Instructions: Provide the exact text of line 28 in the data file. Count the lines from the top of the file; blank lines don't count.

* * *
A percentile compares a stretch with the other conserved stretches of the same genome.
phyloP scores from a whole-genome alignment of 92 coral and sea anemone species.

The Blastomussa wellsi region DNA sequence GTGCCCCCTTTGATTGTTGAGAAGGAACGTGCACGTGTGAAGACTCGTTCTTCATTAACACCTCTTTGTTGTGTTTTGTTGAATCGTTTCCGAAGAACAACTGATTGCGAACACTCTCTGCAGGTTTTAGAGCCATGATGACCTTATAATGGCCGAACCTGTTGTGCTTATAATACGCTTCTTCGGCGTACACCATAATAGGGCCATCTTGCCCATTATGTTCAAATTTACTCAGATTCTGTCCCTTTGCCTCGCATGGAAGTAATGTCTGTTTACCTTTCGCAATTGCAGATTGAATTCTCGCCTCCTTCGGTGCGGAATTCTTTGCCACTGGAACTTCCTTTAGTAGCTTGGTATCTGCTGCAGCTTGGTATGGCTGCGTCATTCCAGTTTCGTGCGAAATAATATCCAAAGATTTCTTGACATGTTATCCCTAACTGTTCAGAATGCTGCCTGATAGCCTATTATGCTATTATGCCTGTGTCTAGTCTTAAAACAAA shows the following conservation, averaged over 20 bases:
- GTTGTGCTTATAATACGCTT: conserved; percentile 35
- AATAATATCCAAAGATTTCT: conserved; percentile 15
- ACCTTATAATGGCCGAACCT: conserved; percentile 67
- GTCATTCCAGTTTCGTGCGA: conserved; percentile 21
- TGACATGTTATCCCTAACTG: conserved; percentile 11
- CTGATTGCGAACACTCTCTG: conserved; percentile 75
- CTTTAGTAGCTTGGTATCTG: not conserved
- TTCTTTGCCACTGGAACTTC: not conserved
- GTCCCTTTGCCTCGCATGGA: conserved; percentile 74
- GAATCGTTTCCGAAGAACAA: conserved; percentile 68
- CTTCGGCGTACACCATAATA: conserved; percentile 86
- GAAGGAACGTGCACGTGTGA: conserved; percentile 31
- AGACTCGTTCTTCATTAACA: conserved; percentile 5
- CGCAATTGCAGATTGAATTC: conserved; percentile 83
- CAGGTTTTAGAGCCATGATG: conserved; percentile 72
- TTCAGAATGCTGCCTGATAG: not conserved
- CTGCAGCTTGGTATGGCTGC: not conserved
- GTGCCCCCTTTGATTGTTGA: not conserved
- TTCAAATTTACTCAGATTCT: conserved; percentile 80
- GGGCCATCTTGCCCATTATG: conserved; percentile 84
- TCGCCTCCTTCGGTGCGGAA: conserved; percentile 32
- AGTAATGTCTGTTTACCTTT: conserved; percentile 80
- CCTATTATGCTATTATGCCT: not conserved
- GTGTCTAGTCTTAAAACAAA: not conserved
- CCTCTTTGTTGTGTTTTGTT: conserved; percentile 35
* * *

- CCTCTTTGTTGTGTTTTGTT: conserved; percentile 35